“We are still working on how we balance that because the [old] patterns are not valid anymore.”
Additionally, behaviour is more apparent - and controls more easily applied - when staff connect to MinterEllison’s corporate systems via VPN.
“But when someone disconnects off the VPN, we are reliant on their home wi-fi network. We have no visibility into their home wi-fi setup, so we have all these challenges around how we secure system access and data,” Saale said.
“How do you make sure that when they're not on VPN, they don't connect to some random website because they've been sent a phishing email?
“We have to beef up our endpoint security a lot, so that is quite a challenge.”
Saale said MinterEllison is using Secureworks’ Red Cloak threat detection and response (TDR) to provide some visibility around endpoint security.
“We generate around 2 billion events each month, and that number is only increasing,” he said in a video published earlier this year.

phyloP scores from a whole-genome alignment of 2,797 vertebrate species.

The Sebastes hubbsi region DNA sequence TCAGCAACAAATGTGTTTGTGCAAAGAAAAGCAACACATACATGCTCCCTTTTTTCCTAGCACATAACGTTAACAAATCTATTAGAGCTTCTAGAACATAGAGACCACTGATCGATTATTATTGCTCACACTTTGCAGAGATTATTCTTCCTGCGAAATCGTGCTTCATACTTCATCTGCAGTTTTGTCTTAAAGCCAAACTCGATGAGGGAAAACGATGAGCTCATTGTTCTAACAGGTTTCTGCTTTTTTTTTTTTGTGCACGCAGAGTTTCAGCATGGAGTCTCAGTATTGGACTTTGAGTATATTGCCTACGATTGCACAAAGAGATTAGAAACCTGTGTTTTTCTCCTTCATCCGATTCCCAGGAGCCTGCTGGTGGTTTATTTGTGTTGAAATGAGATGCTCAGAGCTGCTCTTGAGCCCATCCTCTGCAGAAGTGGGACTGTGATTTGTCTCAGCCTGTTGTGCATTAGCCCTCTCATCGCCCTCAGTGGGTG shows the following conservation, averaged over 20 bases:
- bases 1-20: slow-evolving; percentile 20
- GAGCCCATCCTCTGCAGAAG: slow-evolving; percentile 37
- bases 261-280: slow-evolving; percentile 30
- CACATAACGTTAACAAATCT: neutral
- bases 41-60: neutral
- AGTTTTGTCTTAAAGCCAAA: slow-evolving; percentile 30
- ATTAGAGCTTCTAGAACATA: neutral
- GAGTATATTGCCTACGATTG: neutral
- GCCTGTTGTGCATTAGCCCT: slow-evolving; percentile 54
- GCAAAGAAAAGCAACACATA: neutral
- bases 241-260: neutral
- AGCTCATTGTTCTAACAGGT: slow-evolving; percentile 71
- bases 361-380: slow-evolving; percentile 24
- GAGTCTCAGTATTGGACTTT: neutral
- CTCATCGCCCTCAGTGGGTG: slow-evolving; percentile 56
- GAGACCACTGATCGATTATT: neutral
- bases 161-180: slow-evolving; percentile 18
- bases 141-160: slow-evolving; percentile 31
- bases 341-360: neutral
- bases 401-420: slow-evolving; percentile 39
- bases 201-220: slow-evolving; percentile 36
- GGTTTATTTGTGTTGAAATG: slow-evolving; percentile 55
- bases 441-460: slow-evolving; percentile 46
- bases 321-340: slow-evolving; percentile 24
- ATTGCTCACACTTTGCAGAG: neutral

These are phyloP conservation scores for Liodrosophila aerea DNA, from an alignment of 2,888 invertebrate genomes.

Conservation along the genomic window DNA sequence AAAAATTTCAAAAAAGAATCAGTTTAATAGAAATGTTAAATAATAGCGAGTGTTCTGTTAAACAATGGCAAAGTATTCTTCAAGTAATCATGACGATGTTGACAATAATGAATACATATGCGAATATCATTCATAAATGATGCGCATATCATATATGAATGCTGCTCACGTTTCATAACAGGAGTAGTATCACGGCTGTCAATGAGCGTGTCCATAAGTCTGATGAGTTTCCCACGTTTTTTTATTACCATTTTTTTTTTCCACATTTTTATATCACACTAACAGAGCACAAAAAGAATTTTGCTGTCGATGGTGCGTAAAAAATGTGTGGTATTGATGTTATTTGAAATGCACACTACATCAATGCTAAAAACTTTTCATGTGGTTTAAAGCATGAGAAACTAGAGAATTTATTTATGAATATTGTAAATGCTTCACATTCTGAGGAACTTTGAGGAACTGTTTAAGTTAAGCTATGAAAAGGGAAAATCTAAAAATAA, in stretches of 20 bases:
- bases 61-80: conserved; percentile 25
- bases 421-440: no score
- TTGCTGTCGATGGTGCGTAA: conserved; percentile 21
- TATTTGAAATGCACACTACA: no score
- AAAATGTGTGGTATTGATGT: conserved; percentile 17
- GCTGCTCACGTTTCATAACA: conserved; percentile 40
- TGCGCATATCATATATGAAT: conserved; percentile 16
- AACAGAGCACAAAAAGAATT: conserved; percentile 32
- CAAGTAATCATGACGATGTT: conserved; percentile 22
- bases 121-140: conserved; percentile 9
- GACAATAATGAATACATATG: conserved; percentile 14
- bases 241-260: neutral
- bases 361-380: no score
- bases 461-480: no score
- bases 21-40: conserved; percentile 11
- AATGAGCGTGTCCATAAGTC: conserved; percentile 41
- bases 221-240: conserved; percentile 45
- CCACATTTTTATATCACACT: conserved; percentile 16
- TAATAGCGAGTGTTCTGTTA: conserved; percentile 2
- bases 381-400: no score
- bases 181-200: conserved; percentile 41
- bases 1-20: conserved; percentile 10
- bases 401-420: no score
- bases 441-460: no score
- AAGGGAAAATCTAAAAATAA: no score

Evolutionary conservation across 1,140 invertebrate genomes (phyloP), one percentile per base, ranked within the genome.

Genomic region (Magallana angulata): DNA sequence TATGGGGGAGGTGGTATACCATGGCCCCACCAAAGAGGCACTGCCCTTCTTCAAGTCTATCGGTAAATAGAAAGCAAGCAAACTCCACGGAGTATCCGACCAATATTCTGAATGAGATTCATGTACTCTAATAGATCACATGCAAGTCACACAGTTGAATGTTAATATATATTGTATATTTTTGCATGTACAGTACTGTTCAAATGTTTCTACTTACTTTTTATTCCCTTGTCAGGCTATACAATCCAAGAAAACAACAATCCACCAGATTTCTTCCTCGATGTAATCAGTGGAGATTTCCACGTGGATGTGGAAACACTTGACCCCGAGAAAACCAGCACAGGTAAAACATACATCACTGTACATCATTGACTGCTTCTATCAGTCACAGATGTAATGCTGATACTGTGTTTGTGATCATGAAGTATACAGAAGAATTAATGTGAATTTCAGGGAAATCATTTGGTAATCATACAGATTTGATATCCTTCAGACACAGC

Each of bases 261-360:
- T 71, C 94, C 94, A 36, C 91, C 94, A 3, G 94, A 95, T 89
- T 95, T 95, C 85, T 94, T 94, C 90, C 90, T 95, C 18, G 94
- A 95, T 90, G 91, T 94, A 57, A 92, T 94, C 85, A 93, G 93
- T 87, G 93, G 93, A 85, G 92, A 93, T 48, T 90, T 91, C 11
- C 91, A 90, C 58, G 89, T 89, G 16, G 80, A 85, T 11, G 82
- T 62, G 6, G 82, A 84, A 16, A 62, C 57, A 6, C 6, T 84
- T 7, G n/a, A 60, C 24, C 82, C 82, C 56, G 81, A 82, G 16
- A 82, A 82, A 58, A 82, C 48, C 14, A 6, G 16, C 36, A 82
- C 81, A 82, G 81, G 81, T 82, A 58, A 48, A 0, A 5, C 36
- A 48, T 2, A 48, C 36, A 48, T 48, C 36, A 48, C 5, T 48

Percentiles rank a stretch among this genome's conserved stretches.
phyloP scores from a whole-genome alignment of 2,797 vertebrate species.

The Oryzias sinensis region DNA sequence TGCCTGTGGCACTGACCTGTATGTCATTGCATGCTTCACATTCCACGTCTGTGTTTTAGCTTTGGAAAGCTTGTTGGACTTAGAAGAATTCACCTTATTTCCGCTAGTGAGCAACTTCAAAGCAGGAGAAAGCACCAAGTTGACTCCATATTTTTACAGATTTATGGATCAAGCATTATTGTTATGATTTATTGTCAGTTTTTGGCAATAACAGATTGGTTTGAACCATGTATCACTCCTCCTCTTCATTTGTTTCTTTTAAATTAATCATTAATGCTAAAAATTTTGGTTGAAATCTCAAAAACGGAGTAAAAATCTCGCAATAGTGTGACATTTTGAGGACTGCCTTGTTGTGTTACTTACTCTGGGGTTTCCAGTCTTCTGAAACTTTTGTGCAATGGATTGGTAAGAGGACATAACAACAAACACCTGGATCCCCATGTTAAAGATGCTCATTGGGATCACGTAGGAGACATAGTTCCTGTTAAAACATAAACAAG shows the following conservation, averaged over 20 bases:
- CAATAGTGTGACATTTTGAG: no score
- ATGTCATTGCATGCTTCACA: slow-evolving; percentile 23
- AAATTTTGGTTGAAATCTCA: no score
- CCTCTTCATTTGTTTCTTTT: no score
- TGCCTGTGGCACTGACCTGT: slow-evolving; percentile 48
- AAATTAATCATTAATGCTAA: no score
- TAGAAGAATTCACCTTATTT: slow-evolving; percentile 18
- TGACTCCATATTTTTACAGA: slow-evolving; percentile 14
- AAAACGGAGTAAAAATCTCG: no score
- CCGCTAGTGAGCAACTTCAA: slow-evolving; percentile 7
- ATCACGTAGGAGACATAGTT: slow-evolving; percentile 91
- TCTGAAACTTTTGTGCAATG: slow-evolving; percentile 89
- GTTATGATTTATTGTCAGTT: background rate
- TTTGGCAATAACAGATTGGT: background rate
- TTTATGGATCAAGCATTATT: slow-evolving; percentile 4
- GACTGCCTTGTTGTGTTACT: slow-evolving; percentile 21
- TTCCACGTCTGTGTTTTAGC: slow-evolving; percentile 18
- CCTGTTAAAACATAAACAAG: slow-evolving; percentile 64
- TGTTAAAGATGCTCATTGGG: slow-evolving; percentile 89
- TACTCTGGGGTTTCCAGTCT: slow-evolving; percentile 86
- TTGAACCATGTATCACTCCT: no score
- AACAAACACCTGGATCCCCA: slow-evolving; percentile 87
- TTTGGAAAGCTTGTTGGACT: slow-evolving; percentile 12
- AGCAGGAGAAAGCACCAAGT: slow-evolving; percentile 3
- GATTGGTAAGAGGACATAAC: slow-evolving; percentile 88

“With the help of Secureworks, we are able to crunch down that number to 20 to 30 high fidelity alerts, and that makes my team's job much easier.
“Having unparalleled access to threat reports [and] skill sets in the security domain helps us a long way in terms of how we run our security operations.”
However, in the webinar, Saale flagged more technologies that the company is looking at.
These investments had become a necessity, driven by stringent lockdowns in Victoria and the threat of similar lockdowns spreading to other locations where the firm operates.
Saale said that only in “extreme cases” - where a laptop blue-screens and needs re-imaging or replacement - did the firm ask staff to come into an office for IT assistance.
“Everything else - security patching, a new Office update - will be done remotely,” he said.
“We are looking at technologies where we can do split tunneling, where we can do internet-facing SCCM [system centre configuration management], and [exploring] MicroVPNs.”
The firm is also looking at technology to enable it to keep data secure “even if the laptop is off-network”.
“Data now is more living on the endpoints, and endpoints can be on-network or off-network, so we are looking at technologies where we can be sure that even if the laptop is off-network, even if we have limited visibility of the laptop, the data is still secure,” Saale said.